Executives from Genworth Financial Inc. said Wednesday that the company’s Genworth Life Insurance Company (GLIC) unit could see its solvency level deteriorate if state insurance regulators fail to approve $6 billion in additional long-term care insurance (LTCI) rate increases.
(Related: Genworth Reports Higher Earnings)
Kelly Groh, the Richmond, Virginia-based insurer’s chief financial officer, talked about GLIC’s risk-based capital (RBC) ratio and overall capital levels during a conference call the company held to go over first-quarter earnings with securities analysts.
The company reported that its long-struggling LTCI unit generated $42 million in net income for the quarter on $1.1 billion in revenue, compared with a $27 million net loss on $1 billion in revenue for the year-earlier quarter.
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The LTCI unit did a little better than GLIC’s closed blocks of life and annuity business.
But GLIC’s RBC ratio fell to 195% in the first quarter, from 198% in the fourth quarter of 2018, and from 279% in the first quarter of 2018, according to Genworth.
RBC Ratio Terminology
An RBC ratio is a standardized indicator that shows roughly how well an insurer is equipped to meet its insurance and annuity obligations.
Groh told securities analysts that Genworth reports RBC ratios expressed in terms of the “company action level,” rather than in terms of the “authorized control level.”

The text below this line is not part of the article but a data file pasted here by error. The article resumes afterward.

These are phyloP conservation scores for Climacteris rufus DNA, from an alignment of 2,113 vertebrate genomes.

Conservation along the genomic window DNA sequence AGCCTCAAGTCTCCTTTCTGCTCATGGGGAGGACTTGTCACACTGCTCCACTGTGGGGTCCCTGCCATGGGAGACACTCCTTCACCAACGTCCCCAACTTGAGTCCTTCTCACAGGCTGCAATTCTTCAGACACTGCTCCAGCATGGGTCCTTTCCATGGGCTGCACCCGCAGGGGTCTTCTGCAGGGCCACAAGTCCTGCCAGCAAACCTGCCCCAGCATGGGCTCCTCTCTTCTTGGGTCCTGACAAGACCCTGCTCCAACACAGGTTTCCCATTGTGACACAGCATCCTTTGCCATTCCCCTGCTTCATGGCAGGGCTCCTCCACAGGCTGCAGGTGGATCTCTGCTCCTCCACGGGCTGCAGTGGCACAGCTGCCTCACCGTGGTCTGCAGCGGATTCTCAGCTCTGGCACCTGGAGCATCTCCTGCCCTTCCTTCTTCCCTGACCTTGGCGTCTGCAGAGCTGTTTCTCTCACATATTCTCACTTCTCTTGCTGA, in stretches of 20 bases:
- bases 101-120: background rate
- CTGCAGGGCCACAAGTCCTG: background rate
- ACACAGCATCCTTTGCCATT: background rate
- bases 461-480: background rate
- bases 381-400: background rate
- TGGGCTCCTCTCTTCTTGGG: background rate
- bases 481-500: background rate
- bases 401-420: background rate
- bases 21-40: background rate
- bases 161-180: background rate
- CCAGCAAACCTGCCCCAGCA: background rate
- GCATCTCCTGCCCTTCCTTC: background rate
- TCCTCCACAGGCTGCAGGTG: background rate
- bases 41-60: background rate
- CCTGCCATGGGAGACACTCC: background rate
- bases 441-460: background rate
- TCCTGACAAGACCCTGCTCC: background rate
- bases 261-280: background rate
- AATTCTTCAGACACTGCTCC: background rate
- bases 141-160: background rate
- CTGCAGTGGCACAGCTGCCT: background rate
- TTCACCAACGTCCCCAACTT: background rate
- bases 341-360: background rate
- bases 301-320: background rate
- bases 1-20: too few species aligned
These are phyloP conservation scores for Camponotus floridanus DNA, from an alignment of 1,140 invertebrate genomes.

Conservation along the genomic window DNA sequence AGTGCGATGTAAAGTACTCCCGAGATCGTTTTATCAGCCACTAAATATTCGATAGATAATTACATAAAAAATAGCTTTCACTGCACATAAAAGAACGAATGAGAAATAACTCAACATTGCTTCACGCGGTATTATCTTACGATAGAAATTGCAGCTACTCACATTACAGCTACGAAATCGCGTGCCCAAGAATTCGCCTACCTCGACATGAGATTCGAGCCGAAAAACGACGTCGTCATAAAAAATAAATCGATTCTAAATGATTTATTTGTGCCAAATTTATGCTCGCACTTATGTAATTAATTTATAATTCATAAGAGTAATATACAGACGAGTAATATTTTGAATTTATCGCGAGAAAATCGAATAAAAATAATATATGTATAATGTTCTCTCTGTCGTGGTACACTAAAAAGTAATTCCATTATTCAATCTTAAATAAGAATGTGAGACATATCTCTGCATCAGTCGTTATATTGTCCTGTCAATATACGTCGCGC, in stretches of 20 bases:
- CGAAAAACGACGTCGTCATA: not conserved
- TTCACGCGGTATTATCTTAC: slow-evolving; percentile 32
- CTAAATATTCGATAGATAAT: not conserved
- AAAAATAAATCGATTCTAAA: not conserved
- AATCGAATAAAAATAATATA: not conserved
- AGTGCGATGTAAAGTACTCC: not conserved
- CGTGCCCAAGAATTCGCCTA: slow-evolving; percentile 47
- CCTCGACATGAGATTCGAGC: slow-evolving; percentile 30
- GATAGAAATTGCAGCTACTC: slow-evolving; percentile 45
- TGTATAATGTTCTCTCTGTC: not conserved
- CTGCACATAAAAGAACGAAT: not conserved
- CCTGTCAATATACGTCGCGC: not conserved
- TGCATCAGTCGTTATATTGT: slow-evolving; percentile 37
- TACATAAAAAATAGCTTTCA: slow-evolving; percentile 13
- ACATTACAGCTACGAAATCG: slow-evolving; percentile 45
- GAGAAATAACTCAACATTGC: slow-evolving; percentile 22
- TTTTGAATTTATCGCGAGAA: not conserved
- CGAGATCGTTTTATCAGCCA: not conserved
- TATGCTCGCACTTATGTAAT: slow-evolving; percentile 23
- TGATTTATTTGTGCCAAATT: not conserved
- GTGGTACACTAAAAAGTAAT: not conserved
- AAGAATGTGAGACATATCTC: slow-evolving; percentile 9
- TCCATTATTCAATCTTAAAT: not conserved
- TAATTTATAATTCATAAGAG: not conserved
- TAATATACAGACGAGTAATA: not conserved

State insurance regulators take an insurer over when its risk-based capital level falls under the authorized control level.
State regulators require an insurer to explain how it will improve its finances when its RBC level falls to the company action level, which is 200% of the authorized capital level.
GLIC’s 195% RBC ratio is 195% of the company action level RBC ratio level, but 390% of the authorized control level RBC ratio level, Groh said.
GLIC’s RBC Ratio
Groh emphasized to the securities analysts that Genworth is not taking responsibility for helping GLIC make up for what Genworth believes to be LTCI premiums that are too low.
Genworth is in the process of getting regulator permission to be acquired by China Oceanwide Holdings Group Co. Ltd. of Beijing.
Genworth has agreed, in connection with the deal, to provide $175 million for GLIC.
“The contribution to GLIC is a special one-time commitment made in conjunction with the proposed transaction with Oceanwide,” Groh said. “As we have indicated previously, it is our intention to manage the U.S. life entities on a stand-alone basis, with no future plans to infuse capital into these businesses.”
To meet policyholder obligations, GLIC must count on the one-time $175 million contribution, its $1.9 billion in current statutory capital, and actuarially justified rate actions, Groh said.
Past LTCI Rate Increases
Groh and Tom McInerney, Genworth’s chief executive officer, said Genworth increases LTCI reserves when it believes that trends in LTCI claims and the percentage of LTCI policyholders who keep their policies in force makes that necessary.
In the first quarter, for example, fewer LTCI policyholders dropped their policies than the year before, and the percentage who filed new LTCI claims, and the severity of those new LTCI claims, increased, McInerney said.
“Achieving actuarially justified premium rate increases and benefit reductions through our LTC rate action plan remains a high strategic priority for Genworth,” McInerney said.